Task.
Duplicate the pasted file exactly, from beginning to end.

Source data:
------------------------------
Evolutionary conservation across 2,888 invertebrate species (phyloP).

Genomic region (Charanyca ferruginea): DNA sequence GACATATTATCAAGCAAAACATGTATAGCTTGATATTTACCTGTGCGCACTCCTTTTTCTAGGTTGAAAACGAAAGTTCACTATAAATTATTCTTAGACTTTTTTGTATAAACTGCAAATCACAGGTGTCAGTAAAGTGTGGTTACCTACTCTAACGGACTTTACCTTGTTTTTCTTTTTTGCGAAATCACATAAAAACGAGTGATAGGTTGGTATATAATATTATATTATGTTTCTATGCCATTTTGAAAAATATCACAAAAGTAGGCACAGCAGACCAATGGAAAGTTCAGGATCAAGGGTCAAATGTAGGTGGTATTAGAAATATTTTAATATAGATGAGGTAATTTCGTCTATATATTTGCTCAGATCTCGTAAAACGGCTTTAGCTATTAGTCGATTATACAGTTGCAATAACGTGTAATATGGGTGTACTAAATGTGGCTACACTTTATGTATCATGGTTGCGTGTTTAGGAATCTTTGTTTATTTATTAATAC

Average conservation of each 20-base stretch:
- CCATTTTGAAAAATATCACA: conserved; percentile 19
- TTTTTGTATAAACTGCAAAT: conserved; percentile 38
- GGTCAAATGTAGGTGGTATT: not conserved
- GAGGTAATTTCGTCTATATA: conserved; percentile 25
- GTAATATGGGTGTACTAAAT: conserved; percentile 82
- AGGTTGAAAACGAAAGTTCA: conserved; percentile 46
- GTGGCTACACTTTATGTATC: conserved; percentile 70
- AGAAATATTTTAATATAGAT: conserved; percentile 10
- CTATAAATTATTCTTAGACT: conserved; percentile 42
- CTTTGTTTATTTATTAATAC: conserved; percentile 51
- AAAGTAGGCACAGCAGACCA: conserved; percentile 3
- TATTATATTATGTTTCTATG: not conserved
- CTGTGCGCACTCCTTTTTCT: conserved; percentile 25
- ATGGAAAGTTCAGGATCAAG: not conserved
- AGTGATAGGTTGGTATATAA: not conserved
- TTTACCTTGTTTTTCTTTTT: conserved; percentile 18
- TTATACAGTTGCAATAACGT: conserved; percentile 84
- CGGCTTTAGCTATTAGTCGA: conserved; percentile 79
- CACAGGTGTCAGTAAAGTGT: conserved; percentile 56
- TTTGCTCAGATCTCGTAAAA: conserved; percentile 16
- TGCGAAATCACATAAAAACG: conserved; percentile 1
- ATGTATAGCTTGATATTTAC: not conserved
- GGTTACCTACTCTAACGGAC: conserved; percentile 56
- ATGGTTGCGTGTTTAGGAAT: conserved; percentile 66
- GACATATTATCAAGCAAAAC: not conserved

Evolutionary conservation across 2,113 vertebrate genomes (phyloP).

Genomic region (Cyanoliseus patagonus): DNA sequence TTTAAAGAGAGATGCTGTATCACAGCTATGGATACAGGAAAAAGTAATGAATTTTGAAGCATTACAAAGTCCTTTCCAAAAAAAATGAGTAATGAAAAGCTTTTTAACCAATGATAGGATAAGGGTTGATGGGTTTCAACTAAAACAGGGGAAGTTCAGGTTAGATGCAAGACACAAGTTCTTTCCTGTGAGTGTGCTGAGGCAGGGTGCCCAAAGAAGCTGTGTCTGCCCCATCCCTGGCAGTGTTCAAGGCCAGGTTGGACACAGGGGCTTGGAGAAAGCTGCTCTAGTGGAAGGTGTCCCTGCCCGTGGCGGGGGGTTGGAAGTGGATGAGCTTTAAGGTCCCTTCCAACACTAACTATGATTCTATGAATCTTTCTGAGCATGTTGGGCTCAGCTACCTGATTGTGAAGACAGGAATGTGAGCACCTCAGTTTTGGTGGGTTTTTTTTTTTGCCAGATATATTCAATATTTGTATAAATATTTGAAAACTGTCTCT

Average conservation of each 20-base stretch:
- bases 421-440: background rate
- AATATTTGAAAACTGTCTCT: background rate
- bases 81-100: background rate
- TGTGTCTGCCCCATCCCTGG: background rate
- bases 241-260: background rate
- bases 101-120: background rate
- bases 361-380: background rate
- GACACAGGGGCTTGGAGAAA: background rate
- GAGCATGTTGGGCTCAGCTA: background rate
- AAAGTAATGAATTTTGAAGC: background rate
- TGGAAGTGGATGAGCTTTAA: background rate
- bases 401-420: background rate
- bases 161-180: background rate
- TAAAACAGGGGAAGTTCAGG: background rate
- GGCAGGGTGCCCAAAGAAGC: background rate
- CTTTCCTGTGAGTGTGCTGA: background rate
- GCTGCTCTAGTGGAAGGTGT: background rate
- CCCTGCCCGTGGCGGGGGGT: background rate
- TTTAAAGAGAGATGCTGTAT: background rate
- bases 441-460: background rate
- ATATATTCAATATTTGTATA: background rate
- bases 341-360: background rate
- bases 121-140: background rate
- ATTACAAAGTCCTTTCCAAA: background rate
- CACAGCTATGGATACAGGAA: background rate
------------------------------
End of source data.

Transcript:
Evolutionary conservation across 2,888 invertebrate species (phyloP).

Genomic region (Charanyca ferruginea): DNA sequence GACATATTATCAAGCAAAACATGTATAGCTTGATATTTACCTGTGCGCACTCCTTTTTCTAGGTTGAAAACGAAAGTTCACTATAAATTATTCTTAGACTTTTTTGTATAAACTGCAAATCACAGGTGTCAGTAAAGTGTGGTTACCTACTCTAACGGACTTTACCTTGTTTTTCTTTTTTGCGAAATCACATAAAAACGAGTGATAGGTTGGTATATAATATTATATTATGTTTCTATGCCATTTTGAAAAATATCACAAAAGTAGGCACAGCAGACCAATGGAAAGTTCAGGATCAAGGGTCAAATGTAGGTGGTATTAGAAATATTTTAATATAGATGAGGTAATTTCGTCTATATATTTGCTCAGATCTCGTAAAACGGCTTTAGCTATTAGTCGATTATACAGTTGCAATAACGTGTAATATGGGTGTACTAAATGTGGCTACACTTTATGTATCATGGTTGCGTGTTTAGGAATCTTTGTTTATTTATTAATAC

Average conservation of each 20-base stretch:
- CCATTTTGAAAAATATCACA: conserved; percentile 19
- TTTTTGTATAAACTGCAAAT: conserved; percentile 38
- GGTCAAATGTAGGTGGTATT: not conserved
- GAGGTAATTTCGTCTATATA: conserved; percentile 25
- GTAATATGGGTGTACTAAAT: conserved; percentile 82
- AGGTTGAAAACGAAAGTTCA: conserved; percentile 46
- GTGGCTACACTTTATGTATC: conserved; percentile 70
- AGAAATATTTTAATATAGAT: conserved; percentile 10
- CTATAAATTATTCTTAGACT: conserved; percentile 42
- CTTTGTTTATTTATTAATAC: conserved; percentile 51
- AAAGTAGGCACAGCAGACCA: conserved; percentile 3
- TATTATATTATGTTTCTATG: not conserved
- CTGTGCGCACTCCTTTTTCT: conserved; percentile 25
- ATGGAAAGTTCAGGATCAAG: not conserved
- AGTGATAGGTTGGTATATAA: not conserved
- TTTACCTTGTTTTTCTTTTT: conserved; percentile 18
- TTATACAGTTGCAATAACGT: conserved; percentile 84
- CGGCTTTAGCTATTAGTCGA: conserved; percentile 79
- CACAGGTGTCAGTAAAGTGT: conserved; percentile 56
- TTTGCTCAGATCTCGTAAAA: conserved; percentile 16
- TGCGAAATCACATAAAAACG: conserved; percentile 1
- ATGTATAGCTTGATATTTAC: not conserved
- GGTTACCTACTCTAACGGAC: conserved; percentile 56
- ATGGTTGCGTGTTTAGGAAT: conserved; percentile 66
- GACATATTATCAAGCAAAAC: not conserved

Evolutionary conservation across 2,113 vertebrate genomes (phyloP).

Genomic region (Cyanoliseus patagonus): DNA sequence TTTAAAGAGAGATGCTGTATCACAGCTATGGATACAGGAAAAAGTAATGAATTTTGAAGCATTACAAAGTCCTTTCCAAAAAAAATGAGTAATGAAAAGCTTTTTAACCAATGATAGGATAAGGGTTGATGGGTTTCAACTAAAACAGGGGAAGTTCAGGTTAGATGCAAGACACAAGTTCTTTCCTGTGAGTGTGCTGAGGCAGGGTGCCCAAAGAAGCTGTGTCTGCCCCATCCCTGGCAGTGTTCAAGGCCAGGTTGGACACAGGGGCTTGGAGAAAGCTGCTCTAGTGGAAGGTGTCCCTGCCCGTGGCGGGGGGTTGGAAGTGGATGAGCTTTAAGGTCCCTTCCAACACTAACTATGATTCTATGAATCTTTCTGAGCATGTTGGGCTCAGCTACCTGATTGTGAAGACAGGAATGTGAGCACCTCAGTTTTGGTGGGTTTTTTTTTTTGCCAGATATATTCAATATTTGTATAAATATTTGAAAACTGTCTCT

Average conservation of each 20-base stretch:
- bases 421-440: background rate
- AATATTTGAAAACTGTCTCT: background rate
- bases 81-100: background rate
- TGTGTCTGCCCCATCCCTGG: background rate
- bases 241-260: background rate
- bases 101-120: background rate
- bases 361-380: background rate
- GACACAGGGGCTTGGAGAAA: background rate
- GAGCATGTTGGGCTCAGCTA: background rate
- AAAGTAATGAATTTTGAAGC: background rate
- TGGAAGTGGATGAGCTTTAA: background rate
- bases 401-420: background rate
- bases 161-180: background rate
- TAAAACAGGGGAAGTTCAGG: background rate
- GGCAGGGTGCCCAAAGAAGC: background rate
- CTTTCCTGTGAGTGTGCTGA: background rate
- GCTGCTCTAGTGGAAGGTGT: background rate
- CCCTGCCCGTGGCGGGGGGT: background rate
- TTTAAAGAGAGATGCTGTAT: background rate
- bases 441-460: background rate
- ATATATTCAATATTTGTATA: background rate
- bases 341-360: background rate
- bases 121-140: background rate
- ATTACAAAGTCCTTTCCAAA: background rate
- CACAGCTATGGATACAGGAA: background rate